Bishop Lamb, Presiding Bishop Jefferts Schori, and President Anderson are all pretending as though ECUSA's former Diocese of San Joaquin never left it to realign with the Southern Cone and ACNA. However, they really have nothing to say about it, because the departure of that Diocese from ECUSA raised only questions of California corporate law. There was no Canon or Constitutional provision of ECUSA which placed any restriction on the power of the Diocese to amend its own Constitution, and no limit on that power within the Diocesan Constitution itself. The Diocesan Convention, in two annual meetings called pursuant to the Constitution, at which a quorum was present and the required supermajorities voted, adopted measures which made it no longer possible for that Diocese to be a member of ECUSA, since the language reciting that the Diocese "acceded" to ECUSA's Constitution was deleted.
Oh, to be sure, the dissenting minority reassembled a few months later, and in a "special convention" not properly called, on insufficient notice, and without a quorum present, went through the motions of "rescinding" the majority's votes, and proclaiming itself as a proper Diocese of ECUSA once again. But since those actions had zero validity under the procedures of the Diocesan Constitution, all they did was constitute the formation of a new California unincorporated association which took the pretend name "the Episcopal Diocese of San Joaquin." And that new group has yet to be formally admitted into union with General Convention -- nor could it be until General Convention adopts some changes to its current canons, for technical reasons which I will not go into here. The next General Convention will not meet until the summer of 2012, and I am perfectly content to predict that the requisite canonical changes will not be made even then, so it is safe to say that there will not be any real Episcopal Diocese of San Joaquin in existence any time soon.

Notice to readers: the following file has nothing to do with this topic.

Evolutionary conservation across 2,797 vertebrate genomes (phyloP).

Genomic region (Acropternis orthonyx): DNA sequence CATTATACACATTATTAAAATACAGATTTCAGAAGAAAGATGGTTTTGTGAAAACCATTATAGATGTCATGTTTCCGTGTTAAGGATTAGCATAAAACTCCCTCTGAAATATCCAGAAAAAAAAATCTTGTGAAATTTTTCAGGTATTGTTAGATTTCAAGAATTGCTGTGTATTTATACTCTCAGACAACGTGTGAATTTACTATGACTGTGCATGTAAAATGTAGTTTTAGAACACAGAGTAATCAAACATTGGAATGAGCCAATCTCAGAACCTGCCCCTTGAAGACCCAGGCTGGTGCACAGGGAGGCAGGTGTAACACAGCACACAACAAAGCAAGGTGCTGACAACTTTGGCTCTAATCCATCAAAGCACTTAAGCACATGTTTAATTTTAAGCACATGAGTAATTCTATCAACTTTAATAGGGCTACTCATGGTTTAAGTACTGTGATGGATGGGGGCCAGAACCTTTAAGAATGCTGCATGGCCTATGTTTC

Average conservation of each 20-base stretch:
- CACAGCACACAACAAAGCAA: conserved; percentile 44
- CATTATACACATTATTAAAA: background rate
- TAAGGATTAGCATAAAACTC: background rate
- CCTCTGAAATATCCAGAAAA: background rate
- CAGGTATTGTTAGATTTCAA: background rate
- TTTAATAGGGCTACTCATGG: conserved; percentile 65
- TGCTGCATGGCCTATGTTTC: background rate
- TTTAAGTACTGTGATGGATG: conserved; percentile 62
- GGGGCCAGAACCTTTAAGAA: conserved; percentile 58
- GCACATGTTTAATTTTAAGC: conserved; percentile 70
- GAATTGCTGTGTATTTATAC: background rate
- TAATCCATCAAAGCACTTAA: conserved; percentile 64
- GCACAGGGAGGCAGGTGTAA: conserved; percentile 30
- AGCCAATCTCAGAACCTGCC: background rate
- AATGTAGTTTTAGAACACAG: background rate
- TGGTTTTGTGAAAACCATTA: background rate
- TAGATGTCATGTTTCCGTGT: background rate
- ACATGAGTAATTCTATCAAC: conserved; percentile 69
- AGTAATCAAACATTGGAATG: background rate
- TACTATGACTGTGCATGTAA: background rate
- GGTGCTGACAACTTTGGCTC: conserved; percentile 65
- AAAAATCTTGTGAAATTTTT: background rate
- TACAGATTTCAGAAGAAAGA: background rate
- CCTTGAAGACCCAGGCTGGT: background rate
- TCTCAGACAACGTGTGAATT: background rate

Meanwhile, the non-Diocese of San Joaquin is running through the funds being given to it at a record rate of depletion. And despite severe budgetary cutbacks in its administration, office space, mission and programs, it is plunging full steam ahead with -- you guessed it -- more litigation expense, and more lawsuits (financed, as one can read in the link just given, by a line of credit from the Domestic and Foreign Missionary Society -- the corporate arm of the national Church). Such a rash act may be in the fine tradition of Admiral David Farragut, but one may still question whether it is in the best interests of those who ultimately must finance it.